An Article V convention might propose an amendment to restore or expand the liberties of the American people, but it also could propose an amendment that diminishes the liberties of the American people, or of some of the people. While it is no doubt true that the ratification process itself, requiring support from three-fourths of the states (38 at present), decreases the likelihood of some radical proposal ultimately becoming part of our Constitution, it is worth recalling that 27 of the 33 proposed amendments that have been sent to the states for ratification achieved the requisite number, and that was before the age of the Internet and social media–driven campaigns that can dramatically increase public pressure on those who are considering such an amendment and reduce the time devoted to thoughtful reflection.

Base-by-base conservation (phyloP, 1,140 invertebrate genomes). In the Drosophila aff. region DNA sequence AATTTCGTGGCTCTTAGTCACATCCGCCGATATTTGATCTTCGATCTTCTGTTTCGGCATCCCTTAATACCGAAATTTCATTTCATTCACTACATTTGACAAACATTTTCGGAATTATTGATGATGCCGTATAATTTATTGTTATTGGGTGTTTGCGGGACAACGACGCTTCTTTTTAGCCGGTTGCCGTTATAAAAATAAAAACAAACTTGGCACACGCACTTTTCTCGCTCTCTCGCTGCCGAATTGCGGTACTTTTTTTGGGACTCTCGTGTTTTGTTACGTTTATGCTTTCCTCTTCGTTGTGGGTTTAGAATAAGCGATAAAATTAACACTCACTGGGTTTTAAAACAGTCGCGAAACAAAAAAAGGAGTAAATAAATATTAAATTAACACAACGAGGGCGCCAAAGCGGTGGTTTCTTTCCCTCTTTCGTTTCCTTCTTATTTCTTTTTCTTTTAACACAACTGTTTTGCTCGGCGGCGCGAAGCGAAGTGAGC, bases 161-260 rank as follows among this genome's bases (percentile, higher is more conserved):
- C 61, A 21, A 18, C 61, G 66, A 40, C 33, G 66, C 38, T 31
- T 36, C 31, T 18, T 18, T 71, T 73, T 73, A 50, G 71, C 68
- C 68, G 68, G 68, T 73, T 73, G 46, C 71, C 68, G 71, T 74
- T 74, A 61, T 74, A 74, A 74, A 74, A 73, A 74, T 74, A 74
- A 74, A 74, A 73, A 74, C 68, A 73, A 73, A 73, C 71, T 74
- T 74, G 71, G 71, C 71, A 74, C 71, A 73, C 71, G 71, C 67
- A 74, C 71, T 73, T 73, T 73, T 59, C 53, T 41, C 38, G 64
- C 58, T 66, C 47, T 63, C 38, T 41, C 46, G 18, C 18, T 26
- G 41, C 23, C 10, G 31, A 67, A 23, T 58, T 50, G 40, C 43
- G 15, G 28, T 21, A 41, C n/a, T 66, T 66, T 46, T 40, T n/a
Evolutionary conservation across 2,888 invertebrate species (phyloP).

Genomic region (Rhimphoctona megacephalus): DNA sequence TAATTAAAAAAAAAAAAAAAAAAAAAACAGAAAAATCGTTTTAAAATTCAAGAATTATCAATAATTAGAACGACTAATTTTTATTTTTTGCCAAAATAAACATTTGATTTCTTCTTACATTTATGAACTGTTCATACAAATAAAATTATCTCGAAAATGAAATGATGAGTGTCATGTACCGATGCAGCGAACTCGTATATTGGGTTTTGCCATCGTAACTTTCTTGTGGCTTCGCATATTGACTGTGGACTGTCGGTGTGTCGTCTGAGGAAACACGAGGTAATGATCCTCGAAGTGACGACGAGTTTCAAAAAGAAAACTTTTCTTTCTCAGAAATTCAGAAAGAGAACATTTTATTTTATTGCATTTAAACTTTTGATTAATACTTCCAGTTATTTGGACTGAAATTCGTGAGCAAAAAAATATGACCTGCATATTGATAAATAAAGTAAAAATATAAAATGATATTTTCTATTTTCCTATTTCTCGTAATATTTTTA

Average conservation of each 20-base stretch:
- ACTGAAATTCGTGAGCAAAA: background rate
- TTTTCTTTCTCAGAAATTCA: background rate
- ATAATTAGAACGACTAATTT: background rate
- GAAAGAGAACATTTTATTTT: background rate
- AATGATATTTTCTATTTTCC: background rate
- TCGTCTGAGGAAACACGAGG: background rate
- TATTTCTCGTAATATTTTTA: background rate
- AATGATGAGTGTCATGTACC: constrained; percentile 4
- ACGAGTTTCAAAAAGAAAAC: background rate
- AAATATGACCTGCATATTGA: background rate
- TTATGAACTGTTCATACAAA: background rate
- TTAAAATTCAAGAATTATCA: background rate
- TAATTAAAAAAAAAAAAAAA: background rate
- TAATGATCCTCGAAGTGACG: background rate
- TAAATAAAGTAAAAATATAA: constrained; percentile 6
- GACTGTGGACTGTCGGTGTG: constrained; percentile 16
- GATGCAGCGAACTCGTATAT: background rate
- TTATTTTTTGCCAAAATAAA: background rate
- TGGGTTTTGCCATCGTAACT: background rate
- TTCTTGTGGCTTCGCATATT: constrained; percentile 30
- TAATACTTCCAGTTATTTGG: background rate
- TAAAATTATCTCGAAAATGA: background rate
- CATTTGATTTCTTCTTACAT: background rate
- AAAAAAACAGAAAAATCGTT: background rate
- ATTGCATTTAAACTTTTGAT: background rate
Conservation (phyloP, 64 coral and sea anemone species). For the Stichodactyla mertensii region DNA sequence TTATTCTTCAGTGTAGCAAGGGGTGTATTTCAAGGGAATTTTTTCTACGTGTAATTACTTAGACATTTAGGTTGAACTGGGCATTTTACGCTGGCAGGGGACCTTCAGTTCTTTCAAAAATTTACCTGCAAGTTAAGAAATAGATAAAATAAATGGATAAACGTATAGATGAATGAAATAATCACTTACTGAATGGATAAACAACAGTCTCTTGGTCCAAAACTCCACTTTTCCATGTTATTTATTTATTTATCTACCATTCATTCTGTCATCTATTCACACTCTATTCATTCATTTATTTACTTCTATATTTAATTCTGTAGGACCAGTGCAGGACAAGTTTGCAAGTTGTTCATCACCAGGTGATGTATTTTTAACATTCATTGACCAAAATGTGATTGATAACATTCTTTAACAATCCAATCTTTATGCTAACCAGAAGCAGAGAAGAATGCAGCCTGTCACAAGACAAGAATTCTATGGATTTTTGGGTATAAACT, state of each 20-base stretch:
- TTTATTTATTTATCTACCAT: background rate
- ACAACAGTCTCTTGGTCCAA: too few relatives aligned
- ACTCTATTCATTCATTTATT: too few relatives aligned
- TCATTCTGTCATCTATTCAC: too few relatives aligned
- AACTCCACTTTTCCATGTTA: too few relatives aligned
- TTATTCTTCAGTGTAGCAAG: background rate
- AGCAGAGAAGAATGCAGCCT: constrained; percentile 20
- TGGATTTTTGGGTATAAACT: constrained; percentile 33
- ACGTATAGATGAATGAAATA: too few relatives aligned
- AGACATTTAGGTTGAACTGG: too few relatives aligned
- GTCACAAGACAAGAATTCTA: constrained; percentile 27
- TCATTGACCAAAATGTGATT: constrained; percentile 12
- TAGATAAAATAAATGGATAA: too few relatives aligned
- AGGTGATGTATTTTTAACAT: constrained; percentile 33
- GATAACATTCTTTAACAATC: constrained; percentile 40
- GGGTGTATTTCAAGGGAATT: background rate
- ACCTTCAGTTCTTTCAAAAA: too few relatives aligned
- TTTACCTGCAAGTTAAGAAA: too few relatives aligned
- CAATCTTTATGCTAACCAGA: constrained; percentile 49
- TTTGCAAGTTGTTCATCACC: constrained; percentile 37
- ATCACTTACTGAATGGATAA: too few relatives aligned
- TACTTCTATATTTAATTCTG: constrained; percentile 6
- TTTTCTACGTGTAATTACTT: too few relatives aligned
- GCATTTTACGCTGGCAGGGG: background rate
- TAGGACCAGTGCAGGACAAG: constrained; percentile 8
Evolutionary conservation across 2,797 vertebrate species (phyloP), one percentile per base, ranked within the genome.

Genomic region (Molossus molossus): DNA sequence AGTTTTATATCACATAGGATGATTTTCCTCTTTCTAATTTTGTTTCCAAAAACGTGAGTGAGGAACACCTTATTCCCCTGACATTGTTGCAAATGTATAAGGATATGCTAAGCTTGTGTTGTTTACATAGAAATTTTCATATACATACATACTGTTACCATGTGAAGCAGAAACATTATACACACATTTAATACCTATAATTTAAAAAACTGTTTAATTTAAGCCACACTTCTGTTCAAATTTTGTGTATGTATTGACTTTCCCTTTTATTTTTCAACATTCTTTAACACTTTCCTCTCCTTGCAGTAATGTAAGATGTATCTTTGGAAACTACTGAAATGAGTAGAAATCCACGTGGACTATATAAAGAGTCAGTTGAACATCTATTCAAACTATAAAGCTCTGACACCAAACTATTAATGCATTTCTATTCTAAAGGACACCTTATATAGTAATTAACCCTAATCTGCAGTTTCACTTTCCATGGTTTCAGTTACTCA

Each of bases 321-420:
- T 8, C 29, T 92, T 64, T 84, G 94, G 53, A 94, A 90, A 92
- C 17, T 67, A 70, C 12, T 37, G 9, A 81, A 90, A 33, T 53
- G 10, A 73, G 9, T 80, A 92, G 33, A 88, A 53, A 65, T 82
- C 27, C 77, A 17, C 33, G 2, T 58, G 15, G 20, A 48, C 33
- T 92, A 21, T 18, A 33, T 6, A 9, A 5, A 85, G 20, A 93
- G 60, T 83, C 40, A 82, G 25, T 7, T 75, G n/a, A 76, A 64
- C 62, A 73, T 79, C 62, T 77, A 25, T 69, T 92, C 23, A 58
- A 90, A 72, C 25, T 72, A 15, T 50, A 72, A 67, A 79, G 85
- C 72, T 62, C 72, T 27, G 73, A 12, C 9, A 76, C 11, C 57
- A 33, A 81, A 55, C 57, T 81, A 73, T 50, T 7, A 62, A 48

Some argue that the risks of an Article V convention in the face of legal uncertainty are simply too great. Professor Gerald Gunther, a prominent constitutional law scholar, for instance, has warned that the road “promises controversy and confusion and confrontation at every turn.” Michael Stern, on the other hand, argues that:
It can scarcely be denied that the limited powers granted to the Congress in Article I of the Constitution have not proved to be a meaningful check on the expansion of federal power. The Article V Convention, if available as intended to check the “encroachments of the national authority,” would mitigate this risk.